Reviewed by: BigAl
Approximate word count: 80-85,000 words
Availability Kindle: YES Nook: YES Paper: NO
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Lead singer of the critically acclaimed rock band Divine Weeks, Bill See is now taking what he learned as an indie musician and applying it to becoming an indie author. You can find out more from a website for the book or Bill’s blog.
Divine Weeks, an up and coming rock band, cram into a cargo van on their first North American tour. Playing to almost empty clubs or in the bars of Canadian brothels, they struggle to build a fan base, one person at a time.
Sex, Drugs, Rock and Roll. Many people see the life of a touring rock band as one long party. A life of limos, jets, and tour buses with roadies and groupies taking care of all your needs. For some bands it is. For most it isn’t.
In 33 Days Bill See tells the story of the first national tour of Divine Weeks, a Los Angeles based band, during the summer of 1987. As the subtitle explains, instead of jets and groupies it was Touring In A Van, Sleeping On Floors, Chasing A Dream. 33 Days is also the story of what the majority of bands that make it past the local level experience: Playing in clubs where a sellout means a couple hundred people, not tens of thousands and weeknight shows where you hope you’ll make enough to earn gas money to make it to your next gig — ten or twelve hours down the highway.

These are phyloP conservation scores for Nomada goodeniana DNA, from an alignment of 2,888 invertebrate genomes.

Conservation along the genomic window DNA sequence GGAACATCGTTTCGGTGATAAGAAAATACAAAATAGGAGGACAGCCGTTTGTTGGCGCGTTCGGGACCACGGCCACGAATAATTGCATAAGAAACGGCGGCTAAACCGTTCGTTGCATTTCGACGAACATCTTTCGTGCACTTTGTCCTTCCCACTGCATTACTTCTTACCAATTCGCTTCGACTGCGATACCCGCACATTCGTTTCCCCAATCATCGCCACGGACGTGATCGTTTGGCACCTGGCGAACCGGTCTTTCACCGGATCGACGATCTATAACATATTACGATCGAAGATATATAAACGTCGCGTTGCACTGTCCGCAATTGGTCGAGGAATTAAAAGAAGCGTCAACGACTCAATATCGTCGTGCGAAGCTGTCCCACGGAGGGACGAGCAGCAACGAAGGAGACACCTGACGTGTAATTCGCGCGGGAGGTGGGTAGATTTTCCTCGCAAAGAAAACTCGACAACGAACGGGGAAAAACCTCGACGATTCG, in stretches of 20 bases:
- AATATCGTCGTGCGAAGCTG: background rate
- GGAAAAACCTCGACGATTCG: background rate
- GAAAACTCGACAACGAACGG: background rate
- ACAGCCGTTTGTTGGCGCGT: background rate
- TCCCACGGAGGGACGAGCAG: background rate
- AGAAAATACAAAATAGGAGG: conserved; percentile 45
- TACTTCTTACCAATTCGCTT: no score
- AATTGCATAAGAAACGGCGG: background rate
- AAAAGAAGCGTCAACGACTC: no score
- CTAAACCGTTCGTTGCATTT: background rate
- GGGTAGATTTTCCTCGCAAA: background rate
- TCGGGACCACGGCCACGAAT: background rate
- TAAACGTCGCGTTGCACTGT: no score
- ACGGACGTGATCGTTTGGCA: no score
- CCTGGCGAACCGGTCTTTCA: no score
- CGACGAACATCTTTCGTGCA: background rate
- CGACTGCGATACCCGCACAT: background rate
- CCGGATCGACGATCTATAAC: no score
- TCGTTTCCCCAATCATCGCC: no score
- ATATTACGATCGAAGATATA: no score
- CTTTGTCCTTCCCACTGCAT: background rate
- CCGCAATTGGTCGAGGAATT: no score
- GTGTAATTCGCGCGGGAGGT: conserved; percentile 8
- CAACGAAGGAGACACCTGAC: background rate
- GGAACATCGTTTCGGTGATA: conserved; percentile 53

The music fan in me liked 33 Days for the inside look at what touring is like for the kind of band I’ve gravitated to for the last several years. I had a clue - multiply a pittance of a cover charge by forty or fifty and compare that with a quick barebones estimate of expenses. But, you can’t get a sense of the highs and lows unless you live it, even if only vicariously. For those interested in such things 33 Days delivers.
All readers, even if they don’t give a hoot about the workings of the music business, will still find a compelling tale. In many ways, this is a classic coming-of-age story. For See, this tour is a chance to escape his dysfunctional family and test his own limits. Many of his band mates have home issues they’re also working out. How this group of young men come together as a team while dealing with their individual issues is a story anyone could learn from and enjoy.
As an avid reader of indie books, I frequently cite recent music business history as an explanation of where the publishing business is going — 33 Days is a primer on how that will happen. Indie authors who lament how much work it takes to get their book noticed could learn from the ethos of See and Devine Weeks.
No significant issues.
Rating: ***** Five stars